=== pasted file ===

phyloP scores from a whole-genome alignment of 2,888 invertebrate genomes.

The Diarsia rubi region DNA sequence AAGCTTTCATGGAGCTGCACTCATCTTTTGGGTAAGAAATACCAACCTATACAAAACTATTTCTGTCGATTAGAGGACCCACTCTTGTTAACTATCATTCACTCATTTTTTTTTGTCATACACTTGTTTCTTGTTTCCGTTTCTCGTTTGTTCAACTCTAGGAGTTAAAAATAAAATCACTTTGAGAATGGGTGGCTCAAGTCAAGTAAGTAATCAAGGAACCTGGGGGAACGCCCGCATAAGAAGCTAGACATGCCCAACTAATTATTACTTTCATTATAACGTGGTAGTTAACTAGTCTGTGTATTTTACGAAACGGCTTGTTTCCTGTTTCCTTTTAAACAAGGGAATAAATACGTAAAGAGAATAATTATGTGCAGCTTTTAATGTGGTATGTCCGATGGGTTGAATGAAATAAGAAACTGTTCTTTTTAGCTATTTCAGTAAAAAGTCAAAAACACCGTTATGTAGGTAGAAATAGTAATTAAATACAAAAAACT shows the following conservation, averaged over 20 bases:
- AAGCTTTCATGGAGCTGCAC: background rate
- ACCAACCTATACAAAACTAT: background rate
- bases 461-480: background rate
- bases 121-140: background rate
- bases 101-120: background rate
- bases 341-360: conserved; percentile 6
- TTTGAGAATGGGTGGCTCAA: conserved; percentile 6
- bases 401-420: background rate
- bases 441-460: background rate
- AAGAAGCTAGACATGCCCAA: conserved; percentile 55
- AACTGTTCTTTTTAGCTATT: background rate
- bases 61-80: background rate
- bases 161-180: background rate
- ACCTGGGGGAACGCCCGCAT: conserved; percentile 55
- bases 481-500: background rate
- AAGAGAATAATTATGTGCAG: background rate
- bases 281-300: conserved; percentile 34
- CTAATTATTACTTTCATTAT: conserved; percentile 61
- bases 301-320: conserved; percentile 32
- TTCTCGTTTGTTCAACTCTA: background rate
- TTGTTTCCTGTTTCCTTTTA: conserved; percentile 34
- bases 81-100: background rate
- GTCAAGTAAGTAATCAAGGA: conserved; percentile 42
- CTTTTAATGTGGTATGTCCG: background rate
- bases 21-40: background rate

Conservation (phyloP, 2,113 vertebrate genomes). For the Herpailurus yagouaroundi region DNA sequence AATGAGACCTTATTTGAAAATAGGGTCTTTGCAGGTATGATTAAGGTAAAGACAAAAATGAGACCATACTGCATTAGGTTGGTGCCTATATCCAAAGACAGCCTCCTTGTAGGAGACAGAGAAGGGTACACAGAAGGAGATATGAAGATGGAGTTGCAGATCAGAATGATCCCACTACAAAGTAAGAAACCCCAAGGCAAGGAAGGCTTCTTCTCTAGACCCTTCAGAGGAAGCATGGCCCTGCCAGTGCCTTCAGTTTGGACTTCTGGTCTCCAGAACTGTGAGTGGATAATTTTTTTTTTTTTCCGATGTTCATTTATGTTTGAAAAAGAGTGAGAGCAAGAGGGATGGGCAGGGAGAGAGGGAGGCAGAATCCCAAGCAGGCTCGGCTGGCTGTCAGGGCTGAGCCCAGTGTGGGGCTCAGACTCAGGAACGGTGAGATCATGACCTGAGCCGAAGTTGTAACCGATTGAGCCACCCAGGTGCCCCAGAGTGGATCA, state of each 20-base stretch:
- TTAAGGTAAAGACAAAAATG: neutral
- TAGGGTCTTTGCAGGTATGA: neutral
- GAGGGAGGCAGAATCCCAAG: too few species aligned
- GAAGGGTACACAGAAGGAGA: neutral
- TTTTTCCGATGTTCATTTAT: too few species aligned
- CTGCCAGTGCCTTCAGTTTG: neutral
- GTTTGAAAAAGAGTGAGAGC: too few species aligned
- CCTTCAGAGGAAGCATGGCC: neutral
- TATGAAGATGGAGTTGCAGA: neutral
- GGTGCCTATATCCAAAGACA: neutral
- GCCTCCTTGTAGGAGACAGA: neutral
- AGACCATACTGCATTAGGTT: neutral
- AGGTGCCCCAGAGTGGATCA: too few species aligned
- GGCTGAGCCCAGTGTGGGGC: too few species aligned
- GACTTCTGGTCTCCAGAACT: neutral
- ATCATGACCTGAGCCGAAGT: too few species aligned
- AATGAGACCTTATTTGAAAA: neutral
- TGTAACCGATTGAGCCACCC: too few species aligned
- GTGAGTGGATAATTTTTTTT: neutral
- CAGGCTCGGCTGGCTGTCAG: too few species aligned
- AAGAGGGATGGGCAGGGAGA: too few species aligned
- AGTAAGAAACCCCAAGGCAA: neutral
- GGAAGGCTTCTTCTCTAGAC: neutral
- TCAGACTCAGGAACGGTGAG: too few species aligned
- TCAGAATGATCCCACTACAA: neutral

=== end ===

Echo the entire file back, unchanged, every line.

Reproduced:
phyloP scores from a whole-genome alignment of 2,888 invertebrate genomes.

The Diarsia rubi region DNA sequence AAGCTTTCATGGAGCTGCACTCATCTTTTGGGTAAGAAATACCAACCTATACAAAACTATTTCTGTCGATTAGAGGACCCACTCTTGTTAACTATCATTCACTCATTTTTTTTTGTCATACACTTGTTTCTTGTTTCCGTTTCTCGTTTGTTCAACTCTAGGAGTTAAAAATAAAATCACTTTGAGAATGGGTGGCTCAAGTCAAGTAAGTAATCAAGGAACCTGGGGGAACGCCCGCATAAGAAGCTAGACATGCCCAACTAATTATTACTTTCATTATAACGTGGTAGTTAACTAGTCTGTGTATTTTACGAAACGGCTTGTTTCCTGTTTCCTTTTAAACAAGGGAATAAATACGTAAAGAGAATAATTATGTGCAGCTTTTAATGTGGTATGTCCGATGGGTTGAATGAAATAAGAAACTGTTCTTTTTAGCTATTTCAGTAAAAAGTCAAAAACACCGTTATGTAGGTAGAAATAGTAATTAAATACAAAAAACT shows the following conservation, averaged over 20 bases:
- AAGCTTTCATGGAGCTGCAC: background rate
- ACCAACCTATACAAAACTAT: background rate
- bases 461-480: background rate
- bases 121-140: background rate
- bases 101-120: background rate
- bases 341-360: conserved; percentile 6
- TTTGAGAATGGGTGGCTCAA: conserved; percentile 6
- bases 401-420: background rate
- bases 441-460: background rate
- AAGAAGCTAGACATGCCCAA: conserved; percentile 55
- AACTGTTCTTTTTAGCTATT: background rate
- bases 61-80: background rate
- bases 161-180: background rate
- ACCTGGGGGAACGCCCGCAT: conserved; percentile 55
- bases 481-500: background rate
- AAGAGAATAATTATGTGCAG: background rate
- bases 281-300: conserved; percentile 34
- CTAATTATTACTTTCATTAT: conserved; percentile 61
- bases 301-320: conserved; percentile 32
- TTCTCGTTTGTTCAACTCTA: background rate
- TTGTTTCCTGTTTCCTTTTA: conserved; percentile 34
- bases 81-100: background rate
- GTCAAGTAAGTAATCAAGGA: conserved; percentile 42
- CTTTTAATGTGGTATGTCCG: background rate
- bases 21-40: background rate

Conservation (phyloP, 2,113 vertebrate genomes). For the Herpailurus yagouaroundi region DNA sequence AATGAGACCTTATTTGAAAATAGGGTCTTTGCAGGTATGATTAAGGTAAAGACAAAAATGAGACCATACTGCATTAGGTTGGTGCCTATATCCAAAGACAGCCTCCTTGTAGGAGACAGAGAAGGGTACACAGAAGGAGATATGAAGATGGAGTTGCAGATCAGAATGATCCCACTACAAAGTAAGAAACCCCAAGGCAAGGAAGGCTTCTTCTCTAGACCCTTCAGAGGAAGCATGGCCCTGCCAGTGCCTTCAGTTTGGACTTCTGGTCTCCAGAACTGTGAGTGGATAATTTTTTTTTTTTTCCGATGTTCATTTATGTTTGAAAAAGAGTGAGAGCAAGAGGGATGGGCAGGGAGAGAGGGAGGCAGAATCCCAAGCAGGCTCGGCTGGCTGTCAGGGCTGAGCCCAGTGTGGGGCTCAGACTCAGGAACGGTGAGATCATGACCTGAGCCGAAGTTGTAACCGATTGAGCCACCCAGGTGCCCCAGAGTGGATCA, state of each 20-base stretch:
- TTAAGGTAAAGACAAAAATG: neutral
- TAGGGTCTTTGCAGGTATGA: neutral
- GAGGGAGGCAGAATCCCAAG: too few species aligned
- GAAGGGTACACAGAAGGAGA: neutral
- TTTTTCCGATGTTCATTTAT: too few species aligned
- CTGCCAGTGCCTTCAGTTTG: neutral
- GTTTGAAAAAGAGTGAGAGC: too few species aligned
- CCTTCAGAGGAAGCATGGCC: neutral
- TATGAAGATGGAGTTGCAGA: neutral
- GGTGCCTATATCCAAAGACA: neutral
- GCCTCCTTGTAGGAGACAGA: neutral
- AGACCATACTGCATTAGGTT: neutral
- AGGTGCCCCAGAGTGGATCA: too few species aligned
- GGCTGAGCCCAGTGTGGGGC: too few species aligned
- GACTTCTGGTCTCCAGAACT: neutral
- ATCATGACCTGAGCCGAAGT: too few species aligned
- AATGAGACCTTATTTGAAAA: neutral
- TGTAACCGATTGAGCCACCC: too few species aligned
- GTGAGTGGATAATTTTTTTT: neutral
- CAGGCTCGGCTGGCTGTCAG: too few species aligned
- AAGAGGGATGGGCAGGGAGA: too few species aligned
- AGTAAGAAACCCCAAGGCAA: neutral
- GGAAGGCTTCTTCTCTAGAC: neutral
- TCAGACTCAGGAACGGTGAG: too few species aligned
- TCAGAATGATCCCACTACAA: neutral